Pictures from right to left:
Thyra Schmidt
From the series IHR: two photographs, silkscreen on paper, each 55.7 x 72 cm (framed) and video projection, text by the artist, 1:09 min, dimensions variable, 2022/2023

Christina Kral

Untitled: Acrylic on cotton, 60 x 60 cm, 2023

Untiteld: Acrylic on cotton, 70 x 70 cm, 2023

Untiteld: Acrylic on cotton, 70 x 70 cm, 2023

Diverse relationships

On the exhibition by Thyra Schmidt and Christina Kral in the series "" of the Studiospace Langestraße Frankfurt

By Angelica Horn


In the three paintings shown in this exhibition, Christina Kral deals with patterns and pattern formation: "Broken Patterns" (Untitled, acrylic on cotton, 2023). The first painting (60 x 60 cm) has paint on an underlying print. Slippage during scanning created a streaky pattern on which there are individual flat yellow shapes, moving blotches in blue, violet, and red, and three elongated horizontal "squiggles" in a turquoise tone. The result is a harmonious whole, full of movement and characterized by lightness. Dark gray stripes with linear interruptions create a "drive" to the right. The viewer's gaze, which goes into detail, becomes part of the inner movement of the picture and experiences a pattern that cannot be pinned down.

In a second, completely different picture (60 x 60 cm), the work was preceded by a preoccupation with folded-over fabrics, which produce new patterns when folded over. Two main surfaces meet in the middle of the picture, analogous to such a process; on the left, a yellow-ochre "fabric" with blue, green figures in diamond shape; on the right, a more dominant orange with yellow-ochre and green in areas and stripes. At the top is the tip of another "fabric" in black, white-grey, and turquoise-blue with diamond shapes. This rather calm picture has the pattern as a given, which always consists of repetition and rhythm.

In the third picture (50 x 50 cm), which is the most complex and the most recent of the three, band-like structures are used, two of which stand out in particular in white-purple-white and white-red-white, which are placed vertically. Black and blue two-dimensional forms in the center bring calm and certainty to the picture; on the sides of the painting, it becomes clear how other layers preceded the one on top, which can be seen openly here. They are more fluid on the one hand and more transparent on the other. This picture, which was produced by masking the surface, also reflects the nature of the picture as such: with the central object, the background, and the foreground. In the broadest sense, each work can be understood in its composition and structure as (a) pattern, which is, however, "broken" and not a guideline to be followed or adhered to.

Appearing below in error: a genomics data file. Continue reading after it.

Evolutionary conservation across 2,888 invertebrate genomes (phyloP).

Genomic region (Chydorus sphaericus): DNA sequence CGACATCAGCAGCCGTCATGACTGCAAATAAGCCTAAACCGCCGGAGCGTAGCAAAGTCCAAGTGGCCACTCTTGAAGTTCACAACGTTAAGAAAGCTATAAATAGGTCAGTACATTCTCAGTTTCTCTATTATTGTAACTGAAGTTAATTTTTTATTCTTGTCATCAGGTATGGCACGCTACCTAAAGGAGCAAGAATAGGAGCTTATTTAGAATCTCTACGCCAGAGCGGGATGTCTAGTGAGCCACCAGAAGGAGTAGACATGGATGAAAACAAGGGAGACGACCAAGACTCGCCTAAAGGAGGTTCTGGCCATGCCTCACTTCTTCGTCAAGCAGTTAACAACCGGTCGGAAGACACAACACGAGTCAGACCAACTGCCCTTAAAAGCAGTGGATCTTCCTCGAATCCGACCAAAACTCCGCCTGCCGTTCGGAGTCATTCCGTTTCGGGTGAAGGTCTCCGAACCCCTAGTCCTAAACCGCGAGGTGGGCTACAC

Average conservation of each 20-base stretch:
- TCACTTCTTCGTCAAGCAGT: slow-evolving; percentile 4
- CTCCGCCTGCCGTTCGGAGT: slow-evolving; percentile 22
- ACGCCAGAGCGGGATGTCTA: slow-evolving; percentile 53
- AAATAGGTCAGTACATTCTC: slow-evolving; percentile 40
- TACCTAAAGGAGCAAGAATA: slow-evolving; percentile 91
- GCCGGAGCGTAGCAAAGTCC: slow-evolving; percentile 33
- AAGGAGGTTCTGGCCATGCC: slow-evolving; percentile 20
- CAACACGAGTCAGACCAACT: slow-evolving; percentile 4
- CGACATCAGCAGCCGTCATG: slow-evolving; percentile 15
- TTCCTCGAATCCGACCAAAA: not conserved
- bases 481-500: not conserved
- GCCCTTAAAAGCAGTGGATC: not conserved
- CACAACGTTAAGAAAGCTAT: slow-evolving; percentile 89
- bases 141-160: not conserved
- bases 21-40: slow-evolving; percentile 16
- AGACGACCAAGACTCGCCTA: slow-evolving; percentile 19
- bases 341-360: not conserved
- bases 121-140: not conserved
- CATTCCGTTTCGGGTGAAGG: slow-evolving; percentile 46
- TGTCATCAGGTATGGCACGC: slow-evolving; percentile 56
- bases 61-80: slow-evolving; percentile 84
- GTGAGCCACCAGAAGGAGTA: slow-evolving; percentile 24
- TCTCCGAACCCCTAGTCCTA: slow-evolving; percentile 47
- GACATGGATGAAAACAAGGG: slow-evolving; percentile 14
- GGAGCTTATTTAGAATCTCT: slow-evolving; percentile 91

Thyra Schmidt has reproduced photos from the family album using screen printing and shows two sheets from the series "IHR" (2022/2023, 55.7 x 72 cm each) in this exhibition. "Ihr" ("You") are the ancestors from whose time the photos originate, from the fifties of the 20th century. One photo shows people happily and proudly standing in and around a car, dressed for Sunday. They are almost all looking to the right (so there is something to see there); a man leaning against the car with his arms folded, presenting and representing himself, is looking directly at the photographer; we can assume that he is the car's owner. The meeting of these people, the event being observed, the vehicle, all of this was obviously something special.